Yesterday, I had lunch with a man who is dying of cancer.
Don't get me wrong. He's hopeful--as anyone would be hopeful. But he also knows the facts.
His cancer is not responding to the latest chemo.
Docs told him it wouldn't be very long.
He's losing copious amounts of weight.
But, he's at peace. He's getting things in order, but hoping he will live.
I noticed something about him that I have noticed repeatedly about folks who are facing imminent death.
There almost always is a great reversal. Almost always.
The things once thought of as trivial become important, and the things once believed to be of utmost importance become trivial.
Maybe another way of saying this is: the things we take for granted become precious and the things we think precious become taken for granted--minor.
Family and their well being becomes prominent. Things once argued over (what to wear, whether one is right or wrong about a minor fact, what kind of music one prefers, what kind of car one drives) all become irrelevant. Expensive cars, good paying jobs, cheering on one's favorite team diminish in importance as time becomes a precious commodity to be spent with those who one loves.
Faith asserts itself. Whereas prayer and times of quiet reflection seemed so tedious and superfluous, they now become profound times of healing--not in the sense of physical healing, but spiritual and mental healing--which lead to peace and acceptance of what is going on. Marveling at the good, the beautiful of creation happens time and again throughout the day--not just on special occasions.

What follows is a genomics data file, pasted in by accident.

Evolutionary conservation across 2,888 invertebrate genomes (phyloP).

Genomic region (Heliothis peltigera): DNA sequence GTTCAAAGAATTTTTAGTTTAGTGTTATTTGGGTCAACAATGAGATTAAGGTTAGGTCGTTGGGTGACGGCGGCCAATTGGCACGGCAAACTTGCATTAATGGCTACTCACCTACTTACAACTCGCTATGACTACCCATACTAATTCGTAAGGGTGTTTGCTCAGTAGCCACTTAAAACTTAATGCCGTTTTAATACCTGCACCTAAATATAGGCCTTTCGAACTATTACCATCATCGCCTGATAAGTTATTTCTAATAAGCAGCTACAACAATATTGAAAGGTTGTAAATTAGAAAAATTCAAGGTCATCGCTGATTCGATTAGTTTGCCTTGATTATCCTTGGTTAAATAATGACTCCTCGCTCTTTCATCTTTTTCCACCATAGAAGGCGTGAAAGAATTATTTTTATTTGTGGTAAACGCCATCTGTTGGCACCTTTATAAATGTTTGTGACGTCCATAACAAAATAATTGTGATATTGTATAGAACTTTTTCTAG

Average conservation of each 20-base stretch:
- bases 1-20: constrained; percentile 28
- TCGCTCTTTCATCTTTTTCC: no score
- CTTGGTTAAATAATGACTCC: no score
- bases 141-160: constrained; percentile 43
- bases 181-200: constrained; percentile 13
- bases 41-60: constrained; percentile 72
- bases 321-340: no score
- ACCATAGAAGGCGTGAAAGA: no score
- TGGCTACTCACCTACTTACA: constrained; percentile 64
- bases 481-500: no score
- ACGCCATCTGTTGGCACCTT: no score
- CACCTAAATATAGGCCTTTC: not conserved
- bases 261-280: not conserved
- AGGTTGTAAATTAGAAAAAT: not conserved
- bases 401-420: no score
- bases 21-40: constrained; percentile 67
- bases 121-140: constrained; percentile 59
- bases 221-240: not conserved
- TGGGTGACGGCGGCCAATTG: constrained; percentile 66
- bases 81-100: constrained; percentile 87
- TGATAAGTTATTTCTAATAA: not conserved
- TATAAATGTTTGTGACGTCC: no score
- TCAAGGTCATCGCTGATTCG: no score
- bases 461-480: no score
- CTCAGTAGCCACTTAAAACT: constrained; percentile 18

Why is it that for many, this only occurs when confronting one's mortality?
Why is it that we get convinced so easily that trivial things become important and important things are trivial?
What is it about this world we live in; this culture we are a part of that keeps us so focused on, well, us?
Perhaps when confronted with the final loss of "us" in death; before we go to be with God, we come to see it's really not about us. It is about us in relationship with others. It's not about how my needs are satisfied by what I want to pursue. It's about how I seek the good of others as they seek my good.
One of the most interesting things I have heard to explain the nature of God--the Christian perspective of the Trinity--is that the Father, Son, and Holy Spirit, have lived from eternity in a mutual relationship of glorifying one another. The Father glorifies the Son and the Spirit. The Son glorifies the Spirit and the Father. The Spirit glorifies the Son and the Father. The constant glorification and love that the "persons" of the Trinity give to each other fulfills them completely. They had no need for anyone or anything to give them glory or worship.
So why create humans? Not to receive, but to share. To share the wonderful sense of love and fulfillment of this relationship.
Too many times, folks only begin to understand this when their death is imminent.